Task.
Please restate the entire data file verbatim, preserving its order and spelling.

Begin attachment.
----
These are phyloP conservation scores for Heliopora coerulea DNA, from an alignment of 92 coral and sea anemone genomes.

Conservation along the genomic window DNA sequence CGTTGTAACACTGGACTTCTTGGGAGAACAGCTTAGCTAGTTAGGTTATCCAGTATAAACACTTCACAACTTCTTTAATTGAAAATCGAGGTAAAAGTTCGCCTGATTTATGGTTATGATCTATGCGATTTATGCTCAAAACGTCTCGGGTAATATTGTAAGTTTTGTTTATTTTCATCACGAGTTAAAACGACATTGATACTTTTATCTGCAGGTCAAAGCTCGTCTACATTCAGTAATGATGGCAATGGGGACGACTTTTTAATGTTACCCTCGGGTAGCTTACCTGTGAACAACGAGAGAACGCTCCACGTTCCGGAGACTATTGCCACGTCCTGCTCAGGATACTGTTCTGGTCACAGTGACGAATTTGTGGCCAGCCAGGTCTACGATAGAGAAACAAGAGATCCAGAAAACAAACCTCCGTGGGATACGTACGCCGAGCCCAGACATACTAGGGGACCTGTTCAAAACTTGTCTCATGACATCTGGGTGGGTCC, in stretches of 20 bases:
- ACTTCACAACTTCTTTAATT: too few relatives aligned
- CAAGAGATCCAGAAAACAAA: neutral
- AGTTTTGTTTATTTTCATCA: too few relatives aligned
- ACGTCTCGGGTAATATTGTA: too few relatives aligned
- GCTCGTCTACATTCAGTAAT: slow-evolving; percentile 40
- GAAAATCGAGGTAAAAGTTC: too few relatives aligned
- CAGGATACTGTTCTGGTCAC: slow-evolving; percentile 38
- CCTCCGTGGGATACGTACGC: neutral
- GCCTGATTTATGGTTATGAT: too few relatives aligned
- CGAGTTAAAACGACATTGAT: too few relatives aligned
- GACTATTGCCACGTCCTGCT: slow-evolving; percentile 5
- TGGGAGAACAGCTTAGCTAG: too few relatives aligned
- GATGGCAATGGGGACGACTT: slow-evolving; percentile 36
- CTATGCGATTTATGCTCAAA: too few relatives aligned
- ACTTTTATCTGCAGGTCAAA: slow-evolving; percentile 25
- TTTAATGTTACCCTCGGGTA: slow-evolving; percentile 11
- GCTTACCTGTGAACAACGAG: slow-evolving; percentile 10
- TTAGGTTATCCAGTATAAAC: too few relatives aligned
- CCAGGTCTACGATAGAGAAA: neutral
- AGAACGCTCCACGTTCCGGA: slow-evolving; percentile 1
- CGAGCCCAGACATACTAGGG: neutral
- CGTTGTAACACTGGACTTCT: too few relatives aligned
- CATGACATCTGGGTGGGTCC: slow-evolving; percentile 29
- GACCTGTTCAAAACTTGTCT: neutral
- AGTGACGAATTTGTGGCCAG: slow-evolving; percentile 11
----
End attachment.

These are phyloP conservation scores for Heliopora coerulea DNA, from an alignment of 92 coral and sea anemone genomes.

Conservation along the genomic window DNA sequence CGTTGTAACACTGGACTTCTTGGGAGAACAGCTTAGCTAGTTAGGTTATCCAGTATAAACACTTCACAACTTCTTTAATTGAAAATCGAGGTAAAAGTTCGCCTGATTTATGGTTATGATCTATGCGATTTATGCTCAAAACGTCTCGGGTAATATTGTAAGTTTTGTTTATTTTCATCACGAGTTAAAACGACATTGATACTTTTATCTGCAGGTCAAAGCTCGTCTACATTCAGTAATGATGGCAATGGGGACGACTTTTTAATGTTACCCTCGGGTAGCTTACCTGTGAACAACGAGAGAACGCTCCACGTTCCGGAGACTATTGCCACGTCCTGCTCAGGATACTGTTCTGGTCACAGTGACGAATTTGTGGCCAGCCAGGTCTACGATAGAGAAACAAGAGATCCAGAAAACAAACCTCCGTGGGATACGTACGCCGAGCCCAGACATACTAGGGGACCTGTTCAAAACTTGTCTCATGACATCTGGGTGGGTCC, in stretches of 20 bases:
- ACTTCACAACTTCTTTAATT: too few relatives aligned
- CAAGAGATCCAGAAAACAAA: neutral
- AGTTTTGTTTATTTTCATCA: too few relatives aligned
- ACGTCTCGGGTAATATTGTA: too few relatives aligned
- GCTCGTCTACATTCAGTAAT: slow-evolving; percentile 40
- GAAAATCGAGGTAAAAGTTC: too few relatives aligned
- CAGGATACTGTTCTGGTCAC: slow-evolving; percentile 38
- CCTCCGTGGGATACGTACGC: neutral
- GCCTGATTTATGGTTATGAT: too few relatives aligned
- CGAGTTAAAACGACATTGAT: too few relatives aligned
- GACTATTGCCACGTCCTGCT: slow-evolving; percentile 5
- TGGGAGAACAGCTTAGCTAG: too few relatives aligned
- GATGGCAATGGGGACGACTT: slow-evolving; percentile 36
- CTATGCGATTTATGCTCAAA: too few relatives aligned
- ACTTTTATCTGCAGGTCAAA: slow-evolving; percentile 25
- TTTAATGTTACCCTCGGGTA: slow-evolving; percentile 11
- GCTTACCTGTGAACAACGAG: slow-evolving; percentile 10
- TTAGGTTATCCAGTATAAAC: too few relatives aligned
- CCAGGTCTACGATAGAGAAA: neutral
- AGAACGCTCCACGTTCCGGA: slow-evolving; percentile 1
- CGAGCCCAGACATACTAGGG: neutral
- CGTTGTAACACTGGACTTCT: too few relatives aligned
- CATGACATCTGGGTGGGTCC: slow-evolving; percentile 29
- GACCTGTTCAAAACTTGTCT: neutral
- AGTGACGAATTTGTGGCCAG: slow-evolving; percentile 11